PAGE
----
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OSHA Basics: Incident Reporting

August 14, 2019 BY Neil Brunetz

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Think of two different timing requirements. 

The first is for fatalities as a result of a work related incident.  Fatalities must be reported to OSHA within 8 hours after the death of any employee.

The second is for the in-patient hospitalization of one or more employees or an employee's amputation or an employee's loss of an eye, as a result of a work-related incident.  These incidents must be reported to OSHA within 24 hours.

There are a few exceptions to the reporting rules.

  1. If the fatality, in-patient hospitalization, amputation, or loss of an eye occurred as a result of a motor vehicle accident that occurred on a public street or highway, but not in a construction work zone, you do not have to report the fatality, inpatient hospitalization, amputation, or loss of an eye to OSHA.
  2. If the fatality, in-patient hospitalization, amputation, or loss of an eye occurred on a commercial or public transportation system (e.g., airplane, train, subway, or bus),  you do not have to report the fatality, inpatient hospitalization, amputation, or loss of an eye to OSHA

In either instance; however, the fatality, in-patient hospitalization, amputation, or loss of an eye must be recorded on your OSHA injury and illness records, if you are required to keep such records.

But what if you do not learn about the fatality, in-patient hospitalization, amputation, or loss of an eye immediately?  You must still report the fatality within 8 hours of the fatality being reported to you or your agent and the in-patient hospitalization, amputation, or loss of an eye within 24 hours of being reported to you or your agent.

But what if you do not learn that the fatality, in-patient hospitalization, amputation, or loss of an eye was a result of a work-related incident?  You must still report the fatality within 8 hours of you or your agent learning the fatality was the result of a work related incident and the in-patient hospitalization, amputation, or loss of an eye within 24 hours of you or your agent learning the in-patient hospitalization, amputation, or loss of an eye was the result of a work-related incident.

How do you report an incident of a fatality, in-patient hospitalization, amputation, or loss of an eye?  Three ways are available.

  1. By telephone or in person to the OSHA Area Office nearest the incident.  If the nearest office is closed, go to numbers 2 and 3 below.  Leaving a message on and answering machine at the nearest office is not considered adequate reporting.
  2. By telephone to OSHA’s central number 1-800-321-6742.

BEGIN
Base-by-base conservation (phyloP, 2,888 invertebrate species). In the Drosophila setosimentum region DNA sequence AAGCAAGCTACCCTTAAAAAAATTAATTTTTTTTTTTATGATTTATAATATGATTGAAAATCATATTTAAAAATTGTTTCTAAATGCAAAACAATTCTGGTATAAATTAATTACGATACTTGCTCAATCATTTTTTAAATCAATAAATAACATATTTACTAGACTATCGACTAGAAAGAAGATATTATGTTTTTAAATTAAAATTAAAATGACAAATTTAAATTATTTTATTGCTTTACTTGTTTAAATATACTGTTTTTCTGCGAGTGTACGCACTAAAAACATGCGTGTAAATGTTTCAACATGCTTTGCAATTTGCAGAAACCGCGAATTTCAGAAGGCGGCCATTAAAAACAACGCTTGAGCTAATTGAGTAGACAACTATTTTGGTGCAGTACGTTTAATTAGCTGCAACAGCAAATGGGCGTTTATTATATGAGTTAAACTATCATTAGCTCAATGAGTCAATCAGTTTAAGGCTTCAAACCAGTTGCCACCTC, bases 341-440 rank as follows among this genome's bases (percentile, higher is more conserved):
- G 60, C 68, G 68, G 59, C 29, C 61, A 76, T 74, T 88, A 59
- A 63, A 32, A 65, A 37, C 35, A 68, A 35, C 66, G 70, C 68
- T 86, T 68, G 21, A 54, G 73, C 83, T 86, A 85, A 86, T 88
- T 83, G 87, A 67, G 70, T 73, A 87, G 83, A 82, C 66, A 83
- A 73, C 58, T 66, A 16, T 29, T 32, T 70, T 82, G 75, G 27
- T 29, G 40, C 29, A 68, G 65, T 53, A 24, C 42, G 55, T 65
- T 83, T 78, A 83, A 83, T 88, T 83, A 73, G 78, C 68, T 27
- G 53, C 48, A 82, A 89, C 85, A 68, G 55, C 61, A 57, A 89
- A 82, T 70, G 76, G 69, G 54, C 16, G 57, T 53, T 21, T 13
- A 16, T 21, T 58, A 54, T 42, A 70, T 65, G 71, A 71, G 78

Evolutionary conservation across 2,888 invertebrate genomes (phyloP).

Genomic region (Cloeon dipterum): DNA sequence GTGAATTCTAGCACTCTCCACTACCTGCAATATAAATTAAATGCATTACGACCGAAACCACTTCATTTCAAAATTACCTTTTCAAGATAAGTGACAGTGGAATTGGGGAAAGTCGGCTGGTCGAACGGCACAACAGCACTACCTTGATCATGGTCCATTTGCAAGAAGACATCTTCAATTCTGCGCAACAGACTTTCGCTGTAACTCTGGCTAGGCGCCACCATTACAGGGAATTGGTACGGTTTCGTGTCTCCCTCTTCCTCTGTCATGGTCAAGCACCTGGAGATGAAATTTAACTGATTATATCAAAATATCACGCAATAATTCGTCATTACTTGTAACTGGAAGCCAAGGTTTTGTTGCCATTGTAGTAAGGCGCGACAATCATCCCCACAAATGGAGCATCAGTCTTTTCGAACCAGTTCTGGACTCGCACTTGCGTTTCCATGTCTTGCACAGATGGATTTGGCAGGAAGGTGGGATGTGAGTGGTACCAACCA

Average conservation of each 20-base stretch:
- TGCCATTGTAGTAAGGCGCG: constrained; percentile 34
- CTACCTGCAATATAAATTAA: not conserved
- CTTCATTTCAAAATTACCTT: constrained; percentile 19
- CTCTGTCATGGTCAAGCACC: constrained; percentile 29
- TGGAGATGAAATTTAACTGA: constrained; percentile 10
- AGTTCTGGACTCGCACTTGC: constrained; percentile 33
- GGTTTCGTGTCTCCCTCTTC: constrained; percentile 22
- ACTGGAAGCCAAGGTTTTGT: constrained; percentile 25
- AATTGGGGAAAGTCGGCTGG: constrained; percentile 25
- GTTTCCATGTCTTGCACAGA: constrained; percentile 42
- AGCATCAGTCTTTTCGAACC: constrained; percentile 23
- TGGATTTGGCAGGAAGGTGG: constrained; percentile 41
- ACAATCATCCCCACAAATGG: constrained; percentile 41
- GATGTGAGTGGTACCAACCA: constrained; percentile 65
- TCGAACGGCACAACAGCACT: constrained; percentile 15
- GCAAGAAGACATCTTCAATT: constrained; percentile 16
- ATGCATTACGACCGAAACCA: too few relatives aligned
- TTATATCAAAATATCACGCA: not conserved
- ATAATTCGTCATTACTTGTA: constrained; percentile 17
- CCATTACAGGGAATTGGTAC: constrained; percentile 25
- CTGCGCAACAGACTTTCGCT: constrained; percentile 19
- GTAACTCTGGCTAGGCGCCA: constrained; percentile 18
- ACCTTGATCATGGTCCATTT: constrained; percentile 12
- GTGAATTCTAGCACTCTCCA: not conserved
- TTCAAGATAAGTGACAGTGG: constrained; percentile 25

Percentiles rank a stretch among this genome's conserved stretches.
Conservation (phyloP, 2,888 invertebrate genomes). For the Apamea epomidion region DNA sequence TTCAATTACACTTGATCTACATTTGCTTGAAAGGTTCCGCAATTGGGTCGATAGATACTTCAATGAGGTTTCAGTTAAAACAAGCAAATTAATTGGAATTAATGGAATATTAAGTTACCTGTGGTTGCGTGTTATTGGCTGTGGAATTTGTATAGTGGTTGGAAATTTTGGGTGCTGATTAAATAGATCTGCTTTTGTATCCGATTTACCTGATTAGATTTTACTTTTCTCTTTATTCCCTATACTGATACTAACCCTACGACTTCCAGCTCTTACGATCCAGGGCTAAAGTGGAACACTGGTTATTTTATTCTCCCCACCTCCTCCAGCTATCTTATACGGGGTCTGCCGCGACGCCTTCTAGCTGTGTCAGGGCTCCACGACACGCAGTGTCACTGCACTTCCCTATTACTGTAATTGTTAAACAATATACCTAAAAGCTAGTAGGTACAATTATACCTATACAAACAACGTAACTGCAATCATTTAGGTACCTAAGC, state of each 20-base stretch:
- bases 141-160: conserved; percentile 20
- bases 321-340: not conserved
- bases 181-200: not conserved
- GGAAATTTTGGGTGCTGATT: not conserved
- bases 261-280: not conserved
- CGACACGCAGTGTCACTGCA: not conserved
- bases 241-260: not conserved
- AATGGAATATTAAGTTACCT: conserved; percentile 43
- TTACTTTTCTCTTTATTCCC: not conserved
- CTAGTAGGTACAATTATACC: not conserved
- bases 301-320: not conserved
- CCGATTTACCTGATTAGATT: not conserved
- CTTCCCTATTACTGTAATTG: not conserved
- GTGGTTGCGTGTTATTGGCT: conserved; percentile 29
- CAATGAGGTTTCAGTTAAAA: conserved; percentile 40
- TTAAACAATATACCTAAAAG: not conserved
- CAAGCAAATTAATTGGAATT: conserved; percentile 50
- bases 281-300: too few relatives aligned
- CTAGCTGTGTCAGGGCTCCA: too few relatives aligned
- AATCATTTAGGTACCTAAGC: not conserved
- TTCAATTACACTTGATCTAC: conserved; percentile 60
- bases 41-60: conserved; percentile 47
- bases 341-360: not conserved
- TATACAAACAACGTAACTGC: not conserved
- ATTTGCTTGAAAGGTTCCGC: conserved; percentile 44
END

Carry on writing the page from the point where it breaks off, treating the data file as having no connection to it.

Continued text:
3. By electronic submission at osha.gov.

What information will I need to provide when I report the fatality, in-patient hospitalization, amputation, or loss of an eye?

  1. The name of the employer.
  2. The location of the work-related incident.
  3. The time of the work-related incident.
  4. The type of reportable incident, whether it was a fatality, in-patient hospitalization, amputation, or loss of an eye.
  5. The number of employees who suffered a fatality, in-patient hospitalization, amputation, or loss of an eye.
  6. The employer’s contact person and phone number.
  7. A description of the work incident.

Loose ends and definitions.

OSHA defines in-patient hospitalization as a formal admission to the in-patient service of a hospital or clinic for care and treatment.  Observation and diagnostic testing only does not require reporting.

OSHA defines amputation as the traumatic loss of a limb of other external body part.  This includes a part of a limb or appendage that is severed, cut off, partially amputated, completely amputated, fingertip amputations with or without bone loss, medical amputations resulting from irreparable damage and amputations that have been reattached.  Not included as amputations are avulsions, enucleations, deglovings, scalpings, severed ears or broken or chipped teeth.

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Mr. Brunetz has experience working as an outside general counsel for a technology company assisting the company in negotiating and finalizing NDAs, SaaS agreements and technology development agreements as well as many other aspects of the company’s business. His legal experience also includes  courtroom representation of clients in civil litigation matters, including personal injury, wrongful death, workers' compensation, construction, contract, commercial disputes, and malpractice actions. 

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